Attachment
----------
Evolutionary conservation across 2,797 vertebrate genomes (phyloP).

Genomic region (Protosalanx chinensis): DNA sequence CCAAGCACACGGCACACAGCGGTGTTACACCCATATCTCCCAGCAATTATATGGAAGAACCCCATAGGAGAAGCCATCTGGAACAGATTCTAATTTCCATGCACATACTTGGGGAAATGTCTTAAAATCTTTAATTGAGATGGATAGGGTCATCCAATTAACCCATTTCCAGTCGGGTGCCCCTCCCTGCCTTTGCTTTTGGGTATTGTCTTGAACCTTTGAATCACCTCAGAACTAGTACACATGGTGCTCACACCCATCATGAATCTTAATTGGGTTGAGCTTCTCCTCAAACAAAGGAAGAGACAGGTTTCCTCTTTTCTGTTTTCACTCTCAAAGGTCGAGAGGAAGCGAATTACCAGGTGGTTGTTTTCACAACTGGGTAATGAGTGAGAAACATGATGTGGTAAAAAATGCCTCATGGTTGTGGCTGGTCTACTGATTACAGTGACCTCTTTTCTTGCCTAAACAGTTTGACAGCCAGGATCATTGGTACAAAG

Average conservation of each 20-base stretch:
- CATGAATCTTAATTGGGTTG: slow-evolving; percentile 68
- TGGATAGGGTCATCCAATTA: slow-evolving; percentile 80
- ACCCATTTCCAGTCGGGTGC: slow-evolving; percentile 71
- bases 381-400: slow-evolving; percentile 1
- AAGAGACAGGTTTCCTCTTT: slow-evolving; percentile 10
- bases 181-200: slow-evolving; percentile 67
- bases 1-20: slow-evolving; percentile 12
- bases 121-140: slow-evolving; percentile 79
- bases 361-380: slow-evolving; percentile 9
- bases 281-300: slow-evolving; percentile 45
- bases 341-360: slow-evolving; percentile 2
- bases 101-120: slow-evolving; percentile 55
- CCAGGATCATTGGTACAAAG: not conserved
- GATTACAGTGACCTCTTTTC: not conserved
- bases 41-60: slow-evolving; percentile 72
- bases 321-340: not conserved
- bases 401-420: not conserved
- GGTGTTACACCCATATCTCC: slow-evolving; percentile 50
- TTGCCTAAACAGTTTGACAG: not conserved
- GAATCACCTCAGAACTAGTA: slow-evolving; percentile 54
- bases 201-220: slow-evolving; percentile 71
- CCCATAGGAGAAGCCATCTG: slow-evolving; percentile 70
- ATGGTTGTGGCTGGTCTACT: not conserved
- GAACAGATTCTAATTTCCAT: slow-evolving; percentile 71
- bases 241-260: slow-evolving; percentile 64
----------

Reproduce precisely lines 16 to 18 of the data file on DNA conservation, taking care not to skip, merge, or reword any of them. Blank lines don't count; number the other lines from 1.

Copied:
- CCAGGATCATTGGTACAAAG: not conserved
- GATTACAGTGACCTCTTTTC: not conserved
- bases 41-60: slow-evolving; percentile 72